Hook Description
beforeRequest Called just before executing the HTTP request against an AWS service like DynamoDB
afterRequest Called just after the Response is received and processed by the Client
afterError Called if there are any AmazonClientException errors while executing the HTTP request

The RequestHandler hooks give an easy way to inject failures and latencies in the client for testing.

Injecting Failures

The beforeRequest hook provides access to the Request object. You can inspect the Request and take some action based either on the Request or on some other condition. In the following example, we inspect a PutRequest and inject a ProvisionedThroughputExceededException on an average 50 percent of the time.

@Override
public void beforeRequest(Request<?> request) {
    // Things to do just before a request is executed 
    if (request.getOriginalRequest() instanceof PutItemRequest) {
        // Throw throuhgput exceeded exception for 50% of put requests 
        if (rnd.nextInt(2) == 0) {
           logger.info("Injecting ProvisionedThroughputExceededException");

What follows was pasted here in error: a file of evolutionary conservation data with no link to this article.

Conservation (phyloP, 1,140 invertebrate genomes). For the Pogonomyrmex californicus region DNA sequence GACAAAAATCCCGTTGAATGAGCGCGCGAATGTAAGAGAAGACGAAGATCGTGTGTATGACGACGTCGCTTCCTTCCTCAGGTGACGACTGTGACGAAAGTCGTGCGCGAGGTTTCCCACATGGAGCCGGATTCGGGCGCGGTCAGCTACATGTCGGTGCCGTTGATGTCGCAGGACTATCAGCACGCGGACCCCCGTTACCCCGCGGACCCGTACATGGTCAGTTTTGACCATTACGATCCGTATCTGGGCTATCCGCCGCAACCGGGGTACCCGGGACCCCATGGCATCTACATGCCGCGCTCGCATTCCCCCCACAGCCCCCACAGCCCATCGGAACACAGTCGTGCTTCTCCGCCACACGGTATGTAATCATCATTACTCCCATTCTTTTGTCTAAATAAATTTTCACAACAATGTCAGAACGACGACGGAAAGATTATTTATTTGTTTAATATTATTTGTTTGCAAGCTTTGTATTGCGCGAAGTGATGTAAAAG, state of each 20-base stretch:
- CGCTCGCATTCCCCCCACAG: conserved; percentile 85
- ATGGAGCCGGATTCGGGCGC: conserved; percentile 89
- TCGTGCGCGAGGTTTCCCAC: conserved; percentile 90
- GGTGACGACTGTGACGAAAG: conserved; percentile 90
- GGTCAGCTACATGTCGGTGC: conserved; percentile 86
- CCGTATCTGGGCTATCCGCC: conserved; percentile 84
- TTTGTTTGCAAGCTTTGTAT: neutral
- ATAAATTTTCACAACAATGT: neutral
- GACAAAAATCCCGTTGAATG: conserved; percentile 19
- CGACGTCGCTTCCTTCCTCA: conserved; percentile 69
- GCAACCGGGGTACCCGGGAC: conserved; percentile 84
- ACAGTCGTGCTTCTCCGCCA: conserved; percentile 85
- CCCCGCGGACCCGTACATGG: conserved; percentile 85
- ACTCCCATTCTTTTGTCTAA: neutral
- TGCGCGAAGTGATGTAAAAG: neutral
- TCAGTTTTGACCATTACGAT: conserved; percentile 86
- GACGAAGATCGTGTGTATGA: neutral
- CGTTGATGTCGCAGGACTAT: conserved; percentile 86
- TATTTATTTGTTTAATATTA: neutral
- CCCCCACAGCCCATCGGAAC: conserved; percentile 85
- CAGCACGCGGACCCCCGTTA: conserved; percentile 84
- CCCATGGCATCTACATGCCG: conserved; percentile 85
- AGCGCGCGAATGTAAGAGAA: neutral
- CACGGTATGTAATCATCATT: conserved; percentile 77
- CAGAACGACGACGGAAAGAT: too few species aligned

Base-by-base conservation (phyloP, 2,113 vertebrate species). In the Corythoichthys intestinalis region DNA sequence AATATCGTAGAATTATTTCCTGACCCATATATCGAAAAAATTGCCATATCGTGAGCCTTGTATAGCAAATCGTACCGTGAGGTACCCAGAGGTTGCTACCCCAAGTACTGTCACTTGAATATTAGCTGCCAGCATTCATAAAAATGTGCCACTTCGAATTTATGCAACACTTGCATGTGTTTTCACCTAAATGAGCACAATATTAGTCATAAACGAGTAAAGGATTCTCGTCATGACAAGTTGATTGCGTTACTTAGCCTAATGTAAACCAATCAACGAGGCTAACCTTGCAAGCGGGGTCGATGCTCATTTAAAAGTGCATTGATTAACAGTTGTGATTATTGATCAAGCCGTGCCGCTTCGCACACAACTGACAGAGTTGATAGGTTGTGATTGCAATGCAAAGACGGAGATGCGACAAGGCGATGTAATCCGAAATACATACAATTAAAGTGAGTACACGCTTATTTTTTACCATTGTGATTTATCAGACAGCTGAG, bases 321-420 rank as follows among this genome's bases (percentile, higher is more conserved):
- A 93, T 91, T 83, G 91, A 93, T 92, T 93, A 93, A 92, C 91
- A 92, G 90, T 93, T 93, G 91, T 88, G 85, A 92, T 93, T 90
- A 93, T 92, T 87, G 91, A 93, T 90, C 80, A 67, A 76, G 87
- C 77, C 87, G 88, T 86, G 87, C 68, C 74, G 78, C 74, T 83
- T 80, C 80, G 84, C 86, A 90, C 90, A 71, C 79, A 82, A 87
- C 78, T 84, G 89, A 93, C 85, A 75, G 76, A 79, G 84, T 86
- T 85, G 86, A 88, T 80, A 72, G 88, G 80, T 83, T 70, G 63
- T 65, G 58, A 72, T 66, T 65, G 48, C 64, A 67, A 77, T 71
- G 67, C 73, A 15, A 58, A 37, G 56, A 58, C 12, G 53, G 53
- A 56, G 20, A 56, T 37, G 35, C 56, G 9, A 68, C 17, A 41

throw new ProvisionedThroughputExceededException("Injected Error");
        }
    }
    // Add latency to some Get requests 
    if (request.getOriginalRequest() instanceof GetItemRequest) {
        // Delay 50% of GetItem requests by 500 ms 
        if (rnd.nextInt(2) == 0) {
            // Delay on average 50% of the requests from client perspective 
            try {
                logger.info("Injecting 500 ms delay");
                Thread.sleep(500);
            } catch (InterruptedException ie) {
                logger.info(ie);
                throw new RuntimeException(ie);
            }
        }
    }
}

Injecting Latency

You could simply put a sleep in the beforeRequest hook to simulate latencies. If you want to inspect the Response object and inject latencies for specific traffic you would use the afterResponse hook. You can analyze the response data from DynamoDB and act accordingly. In the following example, we inspect for a GetItemRequest and when the item is an Airplane, we modify the item and additionally add a 500 ms delay.

@Override
public void afterResponse(Request<?> request, Object resultObject, TimingInfo timingInfo) {